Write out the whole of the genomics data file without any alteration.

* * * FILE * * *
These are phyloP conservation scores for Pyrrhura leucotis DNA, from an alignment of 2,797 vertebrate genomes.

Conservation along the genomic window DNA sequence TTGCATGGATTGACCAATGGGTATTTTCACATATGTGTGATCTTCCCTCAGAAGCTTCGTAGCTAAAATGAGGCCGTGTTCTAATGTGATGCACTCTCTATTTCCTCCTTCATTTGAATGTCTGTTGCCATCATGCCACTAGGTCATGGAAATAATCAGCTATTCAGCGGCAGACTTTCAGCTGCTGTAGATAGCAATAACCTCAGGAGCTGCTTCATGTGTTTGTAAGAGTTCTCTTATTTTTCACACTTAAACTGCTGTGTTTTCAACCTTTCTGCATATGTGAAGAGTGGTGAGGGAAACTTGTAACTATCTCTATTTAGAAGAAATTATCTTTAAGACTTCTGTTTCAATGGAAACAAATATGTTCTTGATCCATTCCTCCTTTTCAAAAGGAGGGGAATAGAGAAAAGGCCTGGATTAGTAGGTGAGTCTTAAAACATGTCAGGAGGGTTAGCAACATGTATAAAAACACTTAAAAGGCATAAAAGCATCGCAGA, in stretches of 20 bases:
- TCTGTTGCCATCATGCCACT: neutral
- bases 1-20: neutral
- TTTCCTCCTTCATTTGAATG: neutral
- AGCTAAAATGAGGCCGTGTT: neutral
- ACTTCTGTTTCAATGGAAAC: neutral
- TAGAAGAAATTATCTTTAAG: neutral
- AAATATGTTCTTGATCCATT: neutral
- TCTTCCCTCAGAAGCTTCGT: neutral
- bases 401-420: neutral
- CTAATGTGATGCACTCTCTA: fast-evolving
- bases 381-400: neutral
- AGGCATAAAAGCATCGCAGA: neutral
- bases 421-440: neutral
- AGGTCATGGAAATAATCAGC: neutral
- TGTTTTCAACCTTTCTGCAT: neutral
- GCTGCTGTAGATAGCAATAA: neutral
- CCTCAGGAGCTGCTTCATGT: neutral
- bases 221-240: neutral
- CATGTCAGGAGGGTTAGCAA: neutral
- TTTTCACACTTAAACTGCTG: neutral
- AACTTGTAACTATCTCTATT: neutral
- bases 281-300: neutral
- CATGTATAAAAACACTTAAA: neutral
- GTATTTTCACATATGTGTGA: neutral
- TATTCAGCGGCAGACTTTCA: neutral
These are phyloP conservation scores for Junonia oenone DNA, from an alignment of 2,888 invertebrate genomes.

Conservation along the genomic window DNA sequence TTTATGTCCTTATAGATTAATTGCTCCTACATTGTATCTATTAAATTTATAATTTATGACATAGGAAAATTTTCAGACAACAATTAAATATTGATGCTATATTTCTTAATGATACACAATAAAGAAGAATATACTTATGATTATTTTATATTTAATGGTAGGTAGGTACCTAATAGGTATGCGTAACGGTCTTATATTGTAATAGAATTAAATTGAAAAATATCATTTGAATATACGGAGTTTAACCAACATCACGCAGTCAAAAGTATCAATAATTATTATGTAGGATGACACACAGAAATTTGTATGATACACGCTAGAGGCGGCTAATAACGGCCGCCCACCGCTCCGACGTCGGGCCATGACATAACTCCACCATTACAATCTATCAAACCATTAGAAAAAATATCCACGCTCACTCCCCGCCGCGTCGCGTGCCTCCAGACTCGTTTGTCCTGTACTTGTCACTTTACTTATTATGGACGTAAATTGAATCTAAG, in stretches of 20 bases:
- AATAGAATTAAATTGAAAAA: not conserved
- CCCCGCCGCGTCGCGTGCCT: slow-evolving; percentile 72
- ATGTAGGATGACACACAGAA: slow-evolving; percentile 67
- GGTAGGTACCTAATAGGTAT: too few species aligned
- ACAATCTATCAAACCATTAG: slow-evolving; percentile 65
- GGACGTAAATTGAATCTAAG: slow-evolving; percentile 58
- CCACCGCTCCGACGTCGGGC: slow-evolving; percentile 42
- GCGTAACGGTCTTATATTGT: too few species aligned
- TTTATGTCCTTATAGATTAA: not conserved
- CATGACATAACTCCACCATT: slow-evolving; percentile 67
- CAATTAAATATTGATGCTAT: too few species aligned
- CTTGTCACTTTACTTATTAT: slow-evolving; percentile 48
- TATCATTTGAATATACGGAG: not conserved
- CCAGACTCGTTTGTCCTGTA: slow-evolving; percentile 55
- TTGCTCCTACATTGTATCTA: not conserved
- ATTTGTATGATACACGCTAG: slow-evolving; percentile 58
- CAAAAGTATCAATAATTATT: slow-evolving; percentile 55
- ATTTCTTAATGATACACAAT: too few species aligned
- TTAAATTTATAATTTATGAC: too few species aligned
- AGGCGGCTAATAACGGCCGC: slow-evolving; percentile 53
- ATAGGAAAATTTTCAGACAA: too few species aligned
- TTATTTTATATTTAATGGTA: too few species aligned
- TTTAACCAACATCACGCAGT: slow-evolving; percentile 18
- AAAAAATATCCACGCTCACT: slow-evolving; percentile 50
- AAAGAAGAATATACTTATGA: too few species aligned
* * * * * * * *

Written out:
These are phyloP conservation scores for Pyrrhura leucotis DNA, from an alignment of 2,797 vertebrate genomes.

Conservation along the genomic window DNA sequence TTGCATGGATTGACCAATGGGTATTTTCACATATGTGTGATCTTCCCTCAGAAGCTTCGTAGCTAAAATGAGGCCGTGTTCTAATGTGATGCACTCTCTATTTCCTCCTTCATTTGAATGTCTGTTGCCATCATGCCACTAGGTCATGGAAATAATCAGCTATTCAGCGGCAGACTTTCAGCTGCTGTAGATAGCAATAACCTCAGGAGCTGCTTCATGTGTTTGTAAGAGTTCTCTTATTTTTCACACTTAAACTGCTGTGTTTTCAACCTTTCTGCATATGTGAAGAGTGGTGAGGGAAACTTGTAACTATCTCTATTTAGAAGAAATTATCTTTAAGACTTCTGTTTCAATGGAAACAAATATGTTCTTGATCCATTCCTCCTTTTCAAAAGGAGGGGAATAGAGAAAAGGCCTGGATTAGTAGGTGAGTCTTAAAACATGTCAGGAGGGTTAGCAACATGTATAAAAACACTTAAAAGGCATAAAAGCATCGCAGA, in stretches of 20 bases:
- TCTGTTGCCATCATGCCACT: neutral
- bases 1-20: neutral
- TTTCCTCCTTCATTTGAATG: neutral
- AGCTAAAATGAGGCCGTGTT: neutral
- ACTTCTGTTTCAATGGAAAC: neutral
- TAGAAGAAATTATCTTTAAG: neutral
- AAATATGTTCTTGATCCATT: neutral
- TCTTCCCTCAGAAGCTTCGT: neutral
- bases 401-420: neutral
- CTAATGTGATGCACTCTCTA: fast-evolving
- bases 381-400: neutral
- AGGCATAAAAGCATCGCAGA: neutral
- bases 421-440: neutral
- AGGTCATGGAAATAATCAGC: neutral
- TGTTTTCAACCTTTCTGCAT: neutral
- GCTGCTGTAGATAGCAATAA: neutral
- CCTCAGGAGCTGCTTCATGT: neutral
- bases 221-240: neutral
- CATGTCAGGAGGGTTAGCAA: neutral
- TTTTCACACTTAAACTGCTG: neutral
- AACTTGTAACTATCTCTATT: neutral
- bases 281-300: neutral
- CATGTATAAAAACACTTAAA: neutral
- GTATTTTCACATATGTGTGA: neutral
- TATTCAGCGGCAGACTTTCA: neutral
These are phyloP conservation scores for Junonia oenone DNA, from an alignment of 2,888 invertebrate genomes.

Conservation along the genomic window DNA sequence TTTATGTCCTTATAGATTAATTGCTCCTACATTGTATCTATTAAATTTATAATTTATGACATAGGAAAATTTTCAGACAACAATTAAATATTGATGCTATATTTCTTAATGATACACAATAAAGAAGAATATACTTATGATTATTTTATATTTAATGGTAGGTAGGTACCTAATAGGTATGCGTAACGGTCTTATATTGTAATAGAATTAAATTGAAAAATATCATTTGAATATACGGAGTTTAACCAACATCACGCAGTCAAAAGTATCAATAATTATTATGTAGGATGACACACAGAAATTTGTATGATACACGCTAGAGGCGGCTAATAACGGCCGCCCACCGCTCCGACGTCGGGCCATGACATAACTCCACCATTACAATCTATCAAACCATTAGAAAAAATATCCACGCTCACTCCCCGCCGCGTCGCGTGCCTCCAGACTCGTTTGTCCTGTACTTGTCACTTTACTTATTATGGACGTAAATTGAATCTAAG, in stretches of 20 bases:
- AATAGAATTAAATTGAAAAA: not conserved
- CCCCGCCGCGTCGCGTGCCT: slow-evolving; percentile 72
- ATGTAGGATGACACACAGAA: slow-evolving; percentile 67
- GGTAGGTACCTAATAGGTAT: too few species aligned
- ACAATCTATCAAACCATTAG: slow-evolving; percentile 65
- GGACGTAAATTGAATCTAAG: slow-evolving; percentile 58
- CCACCGCTCCGACGTCGGGC: slow-evolving; percentile 42
- GCGTAACGGTCTTATATTGT: too few species aligned
- TTTATGTCCTTATAGATTAA: not conserved
- CATGACATAACTCCACCATT: slow-evolving; percentile 67
- CAATTAAATATTGATGCTAT: too few species aligned
- CTTGTCACTTTACTTATTAT: slow-evolving; percentile 48
- TATCATTTGAATATACGGAG: not conserved
- CCAGACTCGTTTGTCCTGTA: slow-evolving; percentile 55
- TTGCTCCTACATTGTATCTA: not conserved
- ATTTGTATGATACACGCTAG: slow-evolving; percentile 58
- CAAAAGTATCAATAATTATT: slow-evolving; percentile 55
- ATTTCTTAATGATACACAAT: too few species aligned
- TTAAATTTATAATTTATGAC: too few species aligned
- AGGCGGCTAATAACGGCCGC: slow-evolving; percentile 53
- ATAGGAAAATTTTCAGACAA: too few species aligned
- TTATTTTATATTTAATGGTA: too few species aligned
- TTTAACCAACATCACGCAGT: slow-evolving; percentile 18
- AAAAAATATCCACGCTCACT: slow-evolving; percentile 50
- AAAGAAGAATATACTTATGA: too few species aligned